A comparative study of the inactivation of adenovirus and coxsackievirus with ultraviolet light, chlorine, and ozone

Theresa Vonder Haar, Martin Page, Benito Mariñas, Joanna Shisler, Christophe Boucherie, Véronique Heim, Fabienne David, Anjou Recherche

Research output: Chapter in Book/Report/Conference proceedingConference contribution

Abstract

When considering optimization of pathogen control in drinking water treatment plants, it is important for facilities to provide a multi-barrier approach for protection. Due to the formation of regulated disinfection byproducts (DBPs), the use of free chlorine and ozone, two effective and commonly used disinfectants for virus control, is decreasing, and alternative disinfectants which might be less effective in inactivating viruses are being implemented. Ultraviolet (UV) light is being adopted by some utilities to control protozoan (oo)cysts, such as Cryptosporidium parvum, and to reduce the formation of regulated DBPs, such as bromate. However, UV disinfection might not perform effectively against all viruses. Therefore, viruses have emerged as pathogens of potential concern. The inactivation kinetics of many viruses have not been characterized completely, even with common disinfectants. In this study, the inactivation of Coxsackievirus, a single-stranded RNA virus, and Adenovirus, a double-stranded DNA virus, by UV light, free chlorine, and ozone was characterized. Coxsackievirus is highly virulent, with health effects including respiratory illnesses, diarrhea, fever, myocarditis, aseptic meningitis, and miscarriages. Previous studies have indicated that Coxsackievirus is relatively resistant to free chlorine, making the full characterization of its inactivation kinetics an important venture. Because of its resistance to ultraviolet light, Adenovirus has emerged as a contaminant of concern for water treatment plants that utilize UV for control of pathogens. Adenovirus is a water-borne pathogen with health effects including sore throat, respiratory infections, cough, fever, diarrhea, and vomiting. Data from UV, chlorine, and ozone disinfection will be presented. The results from this comprehensive and comparative study will provide useful information for the overall optimization of pathogen control in drinking water treatment facilities. 2010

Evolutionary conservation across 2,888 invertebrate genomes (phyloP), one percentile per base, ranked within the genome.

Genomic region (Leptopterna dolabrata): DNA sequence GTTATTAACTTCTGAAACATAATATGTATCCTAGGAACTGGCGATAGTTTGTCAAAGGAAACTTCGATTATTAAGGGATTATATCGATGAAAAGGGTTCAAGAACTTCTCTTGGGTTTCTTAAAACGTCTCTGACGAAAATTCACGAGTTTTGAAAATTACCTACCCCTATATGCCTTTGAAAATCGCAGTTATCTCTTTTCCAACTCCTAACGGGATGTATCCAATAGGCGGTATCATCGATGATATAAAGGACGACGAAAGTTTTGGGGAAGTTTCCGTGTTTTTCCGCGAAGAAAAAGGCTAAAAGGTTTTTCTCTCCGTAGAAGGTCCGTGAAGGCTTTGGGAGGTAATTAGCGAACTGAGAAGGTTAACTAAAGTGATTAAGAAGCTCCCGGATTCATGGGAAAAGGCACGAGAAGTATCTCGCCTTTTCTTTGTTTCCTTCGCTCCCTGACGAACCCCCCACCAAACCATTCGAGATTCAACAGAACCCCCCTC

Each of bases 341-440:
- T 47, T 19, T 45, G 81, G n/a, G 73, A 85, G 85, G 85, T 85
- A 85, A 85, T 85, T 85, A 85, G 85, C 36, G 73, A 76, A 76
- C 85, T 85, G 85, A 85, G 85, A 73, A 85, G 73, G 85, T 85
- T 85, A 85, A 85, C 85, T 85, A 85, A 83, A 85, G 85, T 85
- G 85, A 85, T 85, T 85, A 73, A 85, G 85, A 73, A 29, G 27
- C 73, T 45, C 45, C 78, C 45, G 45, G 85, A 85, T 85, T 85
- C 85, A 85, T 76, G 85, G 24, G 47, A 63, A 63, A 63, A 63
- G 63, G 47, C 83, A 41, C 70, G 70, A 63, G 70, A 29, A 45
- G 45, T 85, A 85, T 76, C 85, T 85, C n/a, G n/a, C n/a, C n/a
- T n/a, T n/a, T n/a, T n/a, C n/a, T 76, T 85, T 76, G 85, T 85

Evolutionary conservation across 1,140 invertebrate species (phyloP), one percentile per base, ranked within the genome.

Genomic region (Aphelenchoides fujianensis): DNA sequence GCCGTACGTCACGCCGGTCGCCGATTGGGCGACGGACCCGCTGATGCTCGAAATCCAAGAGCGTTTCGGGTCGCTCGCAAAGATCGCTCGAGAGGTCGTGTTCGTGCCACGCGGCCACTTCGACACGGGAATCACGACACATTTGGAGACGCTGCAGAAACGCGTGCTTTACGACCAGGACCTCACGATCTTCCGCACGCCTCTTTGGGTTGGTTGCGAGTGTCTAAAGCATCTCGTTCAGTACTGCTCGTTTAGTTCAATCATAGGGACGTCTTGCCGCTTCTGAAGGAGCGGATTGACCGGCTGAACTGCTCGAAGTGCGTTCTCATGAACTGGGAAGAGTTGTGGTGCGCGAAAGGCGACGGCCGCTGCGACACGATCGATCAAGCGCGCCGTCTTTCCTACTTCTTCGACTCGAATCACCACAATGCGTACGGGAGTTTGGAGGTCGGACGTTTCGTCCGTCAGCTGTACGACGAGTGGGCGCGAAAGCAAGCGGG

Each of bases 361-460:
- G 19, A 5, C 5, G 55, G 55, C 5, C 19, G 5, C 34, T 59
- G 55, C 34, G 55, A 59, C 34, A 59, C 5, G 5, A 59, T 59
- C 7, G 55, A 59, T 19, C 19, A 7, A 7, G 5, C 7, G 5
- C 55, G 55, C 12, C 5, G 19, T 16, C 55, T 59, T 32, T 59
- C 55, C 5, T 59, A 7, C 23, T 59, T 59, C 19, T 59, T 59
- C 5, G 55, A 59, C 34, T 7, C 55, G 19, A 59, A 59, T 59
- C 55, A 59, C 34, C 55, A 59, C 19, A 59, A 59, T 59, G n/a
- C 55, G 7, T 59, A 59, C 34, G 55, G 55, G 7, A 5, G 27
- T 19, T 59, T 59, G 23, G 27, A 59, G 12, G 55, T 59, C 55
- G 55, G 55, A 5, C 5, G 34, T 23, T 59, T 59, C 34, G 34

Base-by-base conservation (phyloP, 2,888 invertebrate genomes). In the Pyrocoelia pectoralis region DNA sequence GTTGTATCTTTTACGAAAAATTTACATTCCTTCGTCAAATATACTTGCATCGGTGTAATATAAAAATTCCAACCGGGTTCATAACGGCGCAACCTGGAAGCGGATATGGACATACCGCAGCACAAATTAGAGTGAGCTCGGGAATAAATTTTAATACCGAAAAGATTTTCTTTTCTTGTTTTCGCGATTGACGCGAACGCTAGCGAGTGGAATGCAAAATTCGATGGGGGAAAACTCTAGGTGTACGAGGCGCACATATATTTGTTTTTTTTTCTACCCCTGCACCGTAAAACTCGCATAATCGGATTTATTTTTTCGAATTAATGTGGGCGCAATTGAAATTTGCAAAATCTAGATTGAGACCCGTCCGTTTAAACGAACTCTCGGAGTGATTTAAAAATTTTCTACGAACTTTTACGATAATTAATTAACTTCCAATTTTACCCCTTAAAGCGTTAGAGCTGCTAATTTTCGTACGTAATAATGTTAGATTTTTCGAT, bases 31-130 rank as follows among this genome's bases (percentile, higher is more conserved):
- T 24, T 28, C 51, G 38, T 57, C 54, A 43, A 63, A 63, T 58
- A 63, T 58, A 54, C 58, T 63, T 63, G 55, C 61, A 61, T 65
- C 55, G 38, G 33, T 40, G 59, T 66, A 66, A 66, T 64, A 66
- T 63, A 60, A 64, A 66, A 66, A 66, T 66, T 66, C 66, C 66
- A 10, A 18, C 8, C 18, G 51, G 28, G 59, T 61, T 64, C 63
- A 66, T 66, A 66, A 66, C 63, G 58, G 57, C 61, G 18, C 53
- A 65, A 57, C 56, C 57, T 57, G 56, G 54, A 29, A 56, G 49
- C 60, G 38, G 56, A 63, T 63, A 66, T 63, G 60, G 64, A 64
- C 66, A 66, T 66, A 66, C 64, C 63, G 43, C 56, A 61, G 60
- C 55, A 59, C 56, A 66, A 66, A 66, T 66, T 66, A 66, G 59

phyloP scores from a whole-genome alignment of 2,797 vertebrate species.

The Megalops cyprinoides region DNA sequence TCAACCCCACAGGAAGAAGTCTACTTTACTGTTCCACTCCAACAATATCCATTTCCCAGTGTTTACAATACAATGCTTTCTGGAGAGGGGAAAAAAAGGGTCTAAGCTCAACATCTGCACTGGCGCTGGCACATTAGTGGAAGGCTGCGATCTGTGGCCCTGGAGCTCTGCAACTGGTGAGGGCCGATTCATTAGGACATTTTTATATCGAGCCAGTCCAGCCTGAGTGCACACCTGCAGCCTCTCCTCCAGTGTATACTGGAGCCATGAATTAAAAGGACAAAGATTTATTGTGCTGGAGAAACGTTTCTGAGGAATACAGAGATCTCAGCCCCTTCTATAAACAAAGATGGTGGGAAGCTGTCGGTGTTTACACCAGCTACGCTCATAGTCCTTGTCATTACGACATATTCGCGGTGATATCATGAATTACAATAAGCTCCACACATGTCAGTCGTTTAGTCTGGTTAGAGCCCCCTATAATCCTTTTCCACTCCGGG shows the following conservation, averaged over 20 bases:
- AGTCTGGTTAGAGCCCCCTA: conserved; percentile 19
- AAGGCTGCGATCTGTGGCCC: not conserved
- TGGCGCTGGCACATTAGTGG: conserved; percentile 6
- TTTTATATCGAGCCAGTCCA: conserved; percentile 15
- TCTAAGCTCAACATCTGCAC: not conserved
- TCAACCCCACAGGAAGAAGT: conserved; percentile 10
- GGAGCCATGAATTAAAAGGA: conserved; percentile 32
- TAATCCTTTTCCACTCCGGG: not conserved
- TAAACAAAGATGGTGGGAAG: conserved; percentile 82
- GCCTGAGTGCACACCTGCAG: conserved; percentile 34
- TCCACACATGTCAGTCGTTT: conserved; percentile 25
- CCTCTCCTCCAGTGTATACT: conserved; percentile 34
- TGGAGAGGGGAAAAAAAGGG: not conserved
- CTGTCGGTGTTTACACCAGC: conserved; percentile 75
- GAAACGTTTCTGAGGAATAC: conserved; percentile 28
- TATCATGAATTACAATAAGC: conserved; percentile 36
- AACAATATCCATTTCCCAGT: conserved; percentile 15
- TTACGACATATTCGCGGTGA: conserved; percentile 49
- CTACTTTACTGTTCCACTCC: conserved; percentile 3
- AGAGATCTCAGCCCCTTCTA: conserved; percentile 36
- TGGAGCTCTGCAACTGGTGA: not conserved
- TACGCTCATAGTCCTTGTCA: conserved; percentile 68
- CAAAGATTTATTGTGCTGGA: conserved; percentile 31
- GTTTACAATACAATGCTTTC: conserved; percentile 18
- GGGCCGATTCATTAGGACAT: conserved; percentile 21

Original languageEnglish (US)
Title of host publicationWater Quality Technology Conference and Exposition 2010
Pages2926-2935
Number of pages10
StatePublished - Dec 1 2010
EventWater Quality Technology Conference and Exposition 2010 - Savannah, GA, United States
Duration: Nov 14 2010Nov 18 2010

Publication series

NameWater Quality Technology Conference and Exposition 2010

Other

OtherWater Quality Technology Conference and Exposition 2010
CountryUnited States
CitySavannah, GA
Period11/14/1011/18/10

ASJC Scopus subject areas

  • Management, Monitoring, Policy and Law
  • Water Science and Technology

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